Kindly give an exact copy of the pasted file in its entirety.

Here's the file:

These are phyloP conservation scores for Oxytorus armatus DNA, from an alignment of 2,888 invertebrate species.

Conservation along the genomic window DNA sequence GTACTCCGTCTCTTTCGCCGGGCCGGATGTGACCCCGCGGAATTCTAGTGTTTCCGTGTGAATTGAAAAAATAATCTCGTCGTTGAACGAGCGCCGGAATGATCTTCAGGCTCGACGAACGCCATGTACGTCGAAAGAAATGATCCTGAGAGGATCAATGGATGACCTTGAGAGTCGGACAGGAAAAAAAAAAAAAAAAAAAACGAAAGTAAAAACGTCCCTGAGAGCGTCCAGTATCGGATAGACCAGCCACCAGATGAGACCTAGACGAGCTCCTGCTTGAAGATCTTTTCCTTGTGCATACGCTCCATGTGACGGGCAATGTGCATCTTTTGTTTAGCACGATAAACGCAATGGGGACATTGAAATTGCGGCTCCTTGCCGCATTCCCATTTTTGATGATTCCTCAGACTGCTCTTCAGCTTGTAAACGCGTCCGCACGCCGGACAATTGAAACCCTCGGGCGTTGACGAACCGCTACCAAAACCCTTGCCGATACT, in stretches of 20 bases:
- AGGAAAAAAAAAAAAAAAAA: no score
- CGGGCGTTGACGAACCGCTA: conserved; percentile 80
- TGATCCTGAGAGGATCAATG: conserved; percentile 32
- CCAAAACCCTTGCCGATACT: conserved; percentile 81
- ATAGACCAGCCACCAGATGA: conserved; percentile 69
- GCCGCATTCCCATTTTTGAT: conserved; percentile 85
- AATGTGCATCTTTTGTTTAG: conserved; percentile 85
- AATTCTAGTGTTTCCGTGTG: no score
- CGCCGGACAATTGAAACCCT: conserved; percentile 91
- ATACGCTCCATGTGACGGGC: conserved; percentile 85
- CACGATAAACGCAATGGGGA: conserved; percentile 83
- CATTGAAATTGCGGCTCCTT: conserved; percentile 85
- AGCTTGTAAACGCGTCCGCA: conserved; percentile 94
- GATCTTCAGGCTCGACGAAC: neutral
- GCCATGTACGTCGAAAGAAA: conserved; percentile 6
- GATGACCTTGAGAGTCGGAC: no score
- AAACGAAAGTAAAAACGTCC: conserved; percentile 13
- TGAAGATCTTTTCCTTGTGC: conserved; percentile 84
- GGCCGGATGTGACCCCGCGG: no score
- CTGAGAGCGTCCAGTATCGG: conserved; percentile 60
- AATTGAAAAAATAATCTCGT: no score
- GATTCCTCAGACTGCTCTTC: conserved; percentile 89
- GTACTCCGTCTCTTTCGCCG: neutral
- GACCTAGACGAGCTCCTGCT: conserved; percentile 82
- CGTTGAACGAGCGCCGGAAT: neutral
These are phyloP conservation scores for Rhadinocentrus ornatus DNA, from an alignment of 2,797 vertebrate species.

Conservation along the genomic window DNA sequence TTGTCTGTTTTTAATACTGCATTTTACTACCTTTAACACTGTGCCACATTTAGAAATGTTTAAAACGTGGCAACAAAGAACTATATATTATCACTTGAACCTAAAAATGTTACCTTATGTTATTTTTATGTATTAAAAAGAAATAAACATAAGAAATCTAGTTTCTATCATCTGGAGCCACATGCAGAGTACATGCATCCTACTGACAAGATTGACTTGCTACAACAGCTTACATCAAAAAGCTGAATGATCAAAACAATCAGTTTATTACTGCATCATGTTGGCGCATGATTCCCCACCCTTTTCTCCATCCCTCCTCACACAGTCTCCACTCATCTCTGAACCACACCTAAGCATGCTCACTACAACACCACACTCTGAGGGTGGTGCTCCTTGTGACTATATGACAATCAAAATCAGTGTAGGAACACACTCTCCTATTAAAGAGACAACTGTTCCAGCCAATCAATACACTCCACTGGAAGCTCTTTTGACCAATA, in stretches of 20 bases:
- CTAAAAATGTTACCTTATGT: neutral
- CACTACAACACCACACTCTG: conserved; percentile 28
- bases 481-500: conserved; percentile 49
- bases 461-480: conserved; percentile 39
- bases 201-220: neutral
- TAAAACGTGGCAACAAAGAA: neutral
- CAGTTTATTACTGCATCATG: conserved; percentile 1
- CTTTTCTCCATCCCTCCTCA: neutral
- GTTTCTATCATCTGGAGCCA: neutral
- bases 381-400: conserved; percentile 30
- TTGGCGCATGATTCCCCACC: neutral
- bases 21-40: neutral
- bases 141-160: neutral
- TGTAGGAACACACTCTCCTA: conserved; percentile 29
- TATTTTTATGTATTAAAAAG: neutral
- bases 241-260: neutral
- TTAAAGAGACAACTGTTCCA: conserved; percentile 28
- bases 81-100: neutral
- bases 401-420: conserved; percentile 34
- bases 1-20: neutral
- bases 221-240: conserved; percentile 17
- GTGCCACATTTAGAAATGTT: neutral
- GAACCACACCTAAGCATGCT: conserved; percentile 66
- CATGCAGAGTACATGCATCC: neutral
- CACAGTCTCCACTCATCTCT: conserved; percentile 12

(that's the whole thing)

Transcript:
These are phyloP conservation scores for Oxytorus armatus DNA, from an alignment of 2,888 invertebrate species.

Conservation along the genomic window DNA sequence GTACTCCGTCTCTTTCGCCGGGCCGGATGTGACCCCGCGGAATTCTAGTGTTTCCGTGTGAATTGAAAAAATAATCTCGTCGTTGAACGAGCGCCGGAATGATCTTCAGGCTCGACGAACGCCATGTACGTCGAAAGAAATGATCCTGAGAGGATCAATGGATGACCTTGAGAGTCGGACAGGAAAAAAAAAAAAAAAAAAAACGAAAGTAAAAACGTCCCTGAGAGCGTCCAGTATCGGATAGACCAGCCACCAGATGAGACCTAGACGAGCTCCTGCTTGAAGATCTTTTCCTTGTGCATACGCTCCATGTGACGGGCAATGTGCATCTTTTGTTTAGCACGATAAACGCAATGGGGACATTGAAATTGCGGCTCCTTGCCGCATTCCCATTTTTGATGATTCCTCAGACTGCTCTTCAGCTTGTAAACGCGTCCGCACGCCGGACAATTGAAACCCTCGGGCGTTGACGAACCGCTACCAAAACCCTTGCCGATACT, in stretches of 20 bases:
- AGGAAAAAAAAAAAAAAAAA: no score
- CGGGCGTTGACGAACCGCTA: conserved; percentile 80
- TGATCCTGAGAGGATCAATG: conserved; percentile 32
- CCAAAACCCTTGCCGATACT: conserved; percentile 81
- ATAGACCAGCCACCAGATGA: conserved; percentile 69
- GCCGCATTCCCATTTTTGAT: conserved; percentile 85
- AATGTGCATCTTTTGTTTAG: conserved; percentile 85
- AATTCTAGTGTTTCCGTGTG: no score
- CGCCGGACAATTGAAACCCT: conserved; percentile 91
- ATACGCTCCATGTGACGGGC: conserved; percentile 85
- CACGATAAACGCAATGGGGA: conserved; percentile 83
- CATTGAAATTGCGGCTCCTT: conserved; percentile 85
- AGCTTGTAAACGCGTCCGCA: conserved; percentile 94
- GATCTTCAGGCTCGACGAAC: neutral
- GCCATGTACGTCGAAAGAAA: conserved; percentile 6
- GATGACCTTGAGAGTCGGAC: no score
- AAACGAAAGTAAAAACGTCC: conserved; percentile 13
- TGAAGATCTTTTCCTTGTGC: conserved; percentile 84
- GGCCGGATGTGACCCCGCGG: no score
- CTGAGAGCGTCCAGTATCGG: conserved; percentile 60
- AATTGAAAAAATAATCTCGT: no score
- GATTCCTCAGACTGCTCTTC: conserved; percentile 89
- GTACTCCGTCTCTTTCGCCG: neutral
- GACCTAGACGAGCTCCTGCT: conserved; percentile 82
- CGTTGAACGAGCGCCGGAAT: neutral
These are phyloP conservation scores for Rhadinocentrus ornatus DNA, from an alignment of 2,797 vertebrate species.

Conservation along the genomic window DNA sequence TTGTCTGTTTTTAATACTGCATTTTACTACCTTTAACACTGTGCCACATTTAGAAATGTTTAAAACGTGGCAACAAAGAACTATATATTATCACTTGAACCTAAAAATGTTACCTTATGTTATTTTTATGTATTAAAAAGAAATAAACATAAGAAATCTAGTTTCTATCATCTGGAGCCACATGCAGAGTACATGCATCCTACTGACAAGATTGACTTGCTACAACAGCTTACATCAAAAAGCTGAATGATCAAAACAATCAGTTTATTACTGCATCATGTTGGCGCATGATTCCCCACCCTTTTCTCCATCCCTCCTCACACAGTCTCCACTCATCTCTGAACCACACCTAAGCATGCTCACTACAACACCACACTCTGAGGGTGGTGCTCCTTGTGACTATATGACAATCAAAATCAGTGTAGGAACACACTCTCCTATTAAAGAGACAACTGTTCCAGCCAATCAATACACTCCACTGGAAGCTCTTTTGACCAATA, in stretches of 20 bases:
- CTAAAAATGTTACCTTATGT: neutral
- CACTACAACACCACACTCTG: conserved; percentile 28
- bases 481-500: conserved; percentile 49
- bases 461-480: conserved; percentile 39
- bases 201-220: neutral
- TAAAACGTGGCAACAAAGAA: neutral
- CAGTTTATTACTGCATCATG: conserved; percentile 1
- CTTTTCTCCATCCCTCCTCA: neutral
- GTTTCTATCATCTGGAGCCA: neutral
- bases 381-400: conserved; percentile 30
- TTGGCGCATGATTCCCCACC: neutral
- bases 21-40: neutral
- bases 141-160: neutral
- TGTAGGAACACACTCTCCTA: conserved; percentile 29
- TATTTTTATGTATTAAAAAG: neutral
- bases 241-260: neutral
- TTAAAGAGACAACTGTTCCA: conserved; percentile 28
- bases 81-100: neutral
- bases 401-420: conserved; percentile 34
- bases 1-20: neutral
- bases 221-240: conserved; percentile 17
- GTGCCACATTTAGAAATGTT: neutral
- GAACCACACCTAAGCATGCT: conserved; percentile 66
- CATGCAGAGTACATGCATCC: neutral
- CACAGTCTCCACTCATCTCT: conserved; percentile 12